Any catchphrase with Obi-wan or droids or the Force in it is coy, perhaps verging on parody when used in everyday speech — that’s why Han Solo smirks when he says, “May the Force be with you,” and if we use it ourselves, we’re probably self-conscious about it, too. At least one Star Wars catchphrase, however, has entered English so completely that no one thinks about its origin when using it. At my university, when members of the faculty are recruited into administrative positions, some colleagues accuse them of “going over to the Dark Side.” The Star Wars version, given by Obi-wan as partial explanation of how Luke’s father died, is “Vader was seduced by the Dark Side of the Force,” but this was quickly rephrased by fans as go over to the Dark Side, which is a catchphrase useful in contexts even where the Force is irrelevant.
By now, for all but the geekiest English speakers, go over to the Dark Side has shed its association with the film. It seems so natural. It could have been in English for centuries. Yet Jeff Prucher insists in Brave New Words: The Oxford Dictionary of Science Fiction (2007) that the term the Dark Side for “force of evil” originated in Star Wars — according to Prucher, it first appears in the revised fourth draft of an early script for the movie, titled The Adventures of Luke Starkiller, dated 15 March 1976. English has never been the same since. Contrary to Chambers’ predictions, go over to the Dark Side is hardly ephemeral, though I suppose everything is ephemeral on some scale.
There are plenty of catchphrase opportunities in Star Wars yet to be exploited. I await the day when I can say to some antagonist, If you strike me down, I shall become more powerful than you could possibly imagine, but I don’t say it, because I know if I do, that I’ll sound, not like Obi-wan Kenobi, but more like one or more characters from The Big Bang Theory.
Star Wars prompted seismic changes in the media environment. It was heavily merchandized, to say the least. But no one needed to write ad copy; the ad copy was in the script. Soon it was also on posters, T-shirts, coffee mugs, and lunchboxes. Fans and non-fans alike were frequently reminded of catchphrases that, in an earlier age, would have been confined to the film. In Convergence Culture (2006), Harold Jenkins writes that “Watching the advert,” or the film or the television show, “or consuming the product is no longer enough; the company invites the audience inside the brand community,” and the audience participates with gusto: posting boards, fanfiction, continuous — often very intelligent — talk about the language of movies and TV shows and the way it converges with other aspects of our thoroughly mediated lives. Star Wars is a principal example in Jenkins’ book.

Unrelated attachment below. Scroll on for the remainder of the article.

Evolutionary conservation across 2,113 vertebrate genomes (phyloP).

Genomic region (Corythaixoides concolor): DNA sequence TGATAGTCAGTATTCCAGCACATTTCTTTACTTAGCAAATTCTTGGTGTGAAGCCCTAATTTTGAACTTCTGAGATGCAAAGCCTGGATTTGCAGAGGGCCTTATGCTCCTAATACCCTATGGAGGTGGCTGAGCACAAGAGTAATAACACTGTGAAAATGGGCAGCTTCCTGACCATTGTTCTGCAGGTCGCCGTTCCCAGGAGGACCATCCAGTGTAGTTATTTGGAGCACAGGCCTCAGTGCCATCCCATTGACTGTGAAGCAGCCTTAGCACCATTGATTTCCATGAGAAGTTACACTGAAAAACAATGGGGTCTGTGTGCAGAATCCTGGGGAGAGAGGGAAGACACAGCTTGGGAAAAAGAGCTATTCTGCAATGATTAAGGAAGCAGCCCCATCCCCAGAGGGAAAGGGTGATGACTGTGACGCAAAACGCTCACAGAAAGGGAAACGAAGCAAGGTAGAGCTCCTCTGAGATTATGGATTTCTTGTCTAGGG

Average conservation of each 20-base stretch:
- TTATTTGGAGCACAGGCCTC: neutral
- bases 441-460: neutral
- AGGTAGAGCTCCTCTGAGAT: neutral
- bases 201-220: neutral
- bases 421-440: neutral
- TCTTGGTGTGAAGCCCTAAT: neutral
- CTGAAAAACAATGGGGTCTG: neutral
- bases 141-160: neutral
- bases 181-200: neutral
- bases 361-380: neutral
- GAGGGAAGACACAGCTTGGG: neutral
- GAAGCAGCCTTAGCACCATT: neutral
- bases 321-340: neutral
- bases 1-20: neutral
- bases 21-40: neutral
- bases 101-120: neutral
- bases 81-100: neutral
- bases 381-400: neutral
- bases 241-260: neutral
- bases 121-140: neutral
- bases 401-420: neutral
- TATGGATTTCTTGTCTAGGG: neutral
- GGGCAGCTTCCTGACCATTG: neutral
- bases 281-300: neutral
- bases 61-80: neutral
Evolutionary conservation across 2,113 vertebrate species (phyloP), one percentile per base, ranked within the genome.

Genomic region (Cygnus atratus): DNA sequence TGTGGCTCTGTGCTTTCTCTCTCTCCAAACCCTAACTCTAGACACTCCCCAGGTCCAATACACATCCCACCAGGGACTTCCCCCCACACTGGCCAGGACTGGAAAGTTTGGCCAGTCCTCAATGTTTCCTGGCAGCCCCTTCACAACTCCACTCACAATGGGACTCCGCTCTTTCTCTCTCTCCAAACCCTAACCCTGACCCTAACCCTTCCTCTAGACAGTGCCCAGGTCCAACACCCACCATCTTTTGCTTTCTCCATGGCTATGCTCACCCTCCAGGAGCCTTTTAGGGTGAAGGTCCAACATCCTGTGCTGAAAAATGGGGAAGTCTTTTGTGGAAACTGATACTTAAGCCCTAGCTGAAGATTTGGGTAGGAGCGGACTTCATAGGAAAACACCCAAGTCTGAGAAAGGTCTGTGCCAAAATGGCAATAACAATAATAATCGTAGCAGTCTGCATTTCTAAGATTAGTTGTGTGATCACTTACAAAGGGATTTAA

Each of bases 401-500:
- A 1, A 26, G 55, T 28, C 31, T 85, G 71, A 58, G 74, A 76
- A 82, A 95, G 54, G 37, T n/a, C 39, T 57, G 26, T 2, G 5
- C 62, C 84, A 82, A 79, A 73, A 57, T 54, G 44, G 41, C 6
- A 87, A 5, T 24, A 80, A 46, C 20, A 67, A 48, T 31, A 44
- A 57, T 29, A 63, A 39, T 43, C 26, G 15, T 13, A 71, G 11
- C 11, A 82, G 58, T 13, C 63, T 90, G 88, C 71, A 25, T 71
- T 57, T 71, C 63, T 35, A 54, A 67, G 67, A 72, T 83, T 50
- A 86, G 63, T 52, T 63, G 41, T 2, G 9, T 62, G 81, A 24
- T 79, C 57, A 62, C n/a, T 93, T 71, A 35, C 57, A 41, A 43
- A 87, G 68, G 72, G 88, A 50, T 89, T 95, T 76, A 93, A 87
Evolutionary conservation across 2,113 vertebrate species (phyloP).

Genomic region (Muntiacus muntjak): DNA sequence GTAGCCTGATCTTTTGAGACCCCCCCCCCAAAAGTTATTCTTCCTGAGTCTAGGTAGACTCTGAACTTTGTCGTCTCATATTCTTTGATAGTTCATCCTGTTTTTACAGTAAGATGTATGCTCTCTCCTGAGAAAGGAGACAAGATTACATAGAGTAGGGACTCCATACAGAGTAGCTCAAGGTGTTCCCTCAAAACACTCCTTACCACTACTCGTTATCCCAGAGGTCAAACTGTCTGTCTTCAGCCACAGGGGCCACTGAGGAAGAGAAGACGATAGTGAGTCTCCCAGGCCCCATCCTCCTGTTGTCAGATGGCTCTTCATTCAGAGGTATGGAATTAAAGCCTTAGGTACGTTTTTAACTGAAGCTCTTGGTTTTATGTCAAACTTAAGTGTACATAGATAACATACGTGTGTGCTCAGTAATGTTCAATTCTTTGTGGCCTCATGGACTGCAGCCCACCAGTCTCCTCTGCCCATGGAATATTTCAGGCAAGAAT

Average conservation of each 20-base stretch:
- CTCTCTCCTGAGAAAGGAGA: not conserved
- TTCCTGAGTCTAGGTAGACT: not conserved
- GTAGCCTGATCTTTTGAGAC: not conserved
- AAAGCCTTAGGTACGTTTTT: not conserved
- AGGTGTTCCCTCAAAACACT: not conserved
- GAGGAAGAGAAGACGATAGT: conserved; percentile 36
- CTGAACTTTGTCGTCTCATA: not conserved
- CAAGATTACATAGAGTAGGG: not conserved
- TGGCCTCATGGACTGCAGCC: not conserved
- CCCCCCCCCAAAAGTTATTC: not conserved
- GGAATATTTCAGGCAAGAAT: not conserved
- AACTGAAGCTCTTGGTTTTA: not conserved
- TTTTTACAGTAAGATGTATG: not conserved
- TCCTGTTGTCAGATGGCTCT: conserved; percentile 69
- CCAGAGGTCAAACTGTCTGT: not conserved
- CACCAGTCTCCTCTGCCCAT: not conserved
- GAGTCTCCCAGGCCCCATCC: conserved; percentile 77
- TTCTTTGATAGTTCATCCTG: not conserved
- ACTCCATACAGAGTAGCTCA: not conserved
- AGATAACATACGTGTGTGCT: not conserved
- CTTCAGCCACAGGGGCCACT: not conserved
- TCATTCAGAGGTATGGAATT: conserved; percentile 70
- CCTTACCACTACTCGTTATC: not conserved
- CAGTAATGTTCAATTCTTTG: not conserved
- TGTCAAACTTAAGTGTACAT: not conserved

Nowadays, catchphrases are an essential component of memes, and Star Wars images and catchphrases have proved effectively and abundantly memic. “Keep Calm and May the Force Be with You,” we’re admonished. A photo of President Obama looking very serious and reaching forward with his hand, as though casting a spell, is captioned, “These aren’t the droids you’re looking for.” Memes extend the life of Star Wars catchphrases and repurpose them for the twenty-first century, but at what cost? Can we wear a catchphrase out, moving it along the spectrum into mere cliché? If catchphrases are continually reproduced for commercial purposes, have they gone over to the Dark Side? Don’t worry. These aren’t the droids you’re looking for. You can go about your business. Move along, move along.